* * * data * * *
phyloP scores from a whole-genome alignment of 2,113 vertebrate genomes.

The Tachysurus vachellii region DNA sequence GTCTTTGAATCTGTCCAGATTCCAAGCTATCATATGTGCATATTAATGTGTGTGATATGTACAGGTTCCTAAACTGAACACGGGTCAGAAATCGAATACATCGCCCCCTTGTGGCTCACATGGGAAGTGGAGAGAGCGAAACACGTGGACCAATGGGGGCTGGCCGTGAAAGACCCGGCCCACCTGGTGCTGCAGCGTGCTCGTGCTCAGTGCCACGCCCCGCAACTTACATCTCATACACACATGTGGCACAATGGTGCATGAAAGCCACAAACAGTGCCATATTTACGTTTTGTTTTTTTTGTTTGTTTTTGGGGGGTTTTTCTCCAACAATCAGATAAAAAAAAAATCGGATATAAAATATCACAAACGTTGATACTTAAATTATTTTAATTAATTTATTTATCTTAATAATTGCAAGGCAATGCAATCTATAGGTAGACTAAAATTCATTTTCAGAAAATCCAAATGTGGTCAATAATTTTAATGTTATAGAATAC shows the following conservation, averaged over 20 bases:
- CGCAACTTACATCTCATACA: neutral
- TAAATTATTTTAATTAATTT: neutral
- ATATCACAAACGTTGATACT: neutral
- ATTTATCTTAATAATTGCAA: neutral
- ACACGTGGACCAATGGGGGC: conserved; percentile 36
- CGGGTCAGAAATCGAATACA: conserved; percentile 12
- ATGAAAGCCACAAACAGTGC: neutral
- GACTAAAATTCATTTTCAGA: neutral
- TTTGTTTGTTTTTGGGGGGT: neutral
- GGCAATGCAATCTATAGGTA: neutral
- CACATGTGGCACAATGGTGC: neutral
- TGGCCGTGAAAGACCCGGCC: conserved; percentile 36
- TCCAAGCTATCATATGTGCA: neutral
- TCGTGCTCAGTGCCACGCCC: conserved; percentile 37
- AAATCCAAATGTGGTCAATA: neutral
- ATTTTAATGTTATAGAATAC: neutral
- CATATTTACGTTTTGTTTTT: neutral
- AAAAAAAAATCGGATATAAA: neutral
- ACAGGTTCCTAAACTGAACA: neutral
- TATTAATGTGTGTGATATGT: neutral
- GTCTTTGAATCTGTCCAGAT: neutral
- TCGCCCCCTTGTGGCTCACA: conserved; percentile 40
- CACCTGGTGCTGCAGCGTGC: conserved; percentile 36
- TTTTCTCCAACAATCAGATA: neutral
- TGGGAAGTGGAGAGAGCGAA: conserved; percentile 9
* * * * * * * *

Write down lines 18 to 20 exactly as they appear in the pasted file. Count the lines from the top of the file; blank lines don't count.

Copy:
- ATTTTAATGTTATAGAATAC: neutral
- CATATTTACGTTTTGTTTTT: neutral
- AAAAAAAAATCGGATATAAA: neutral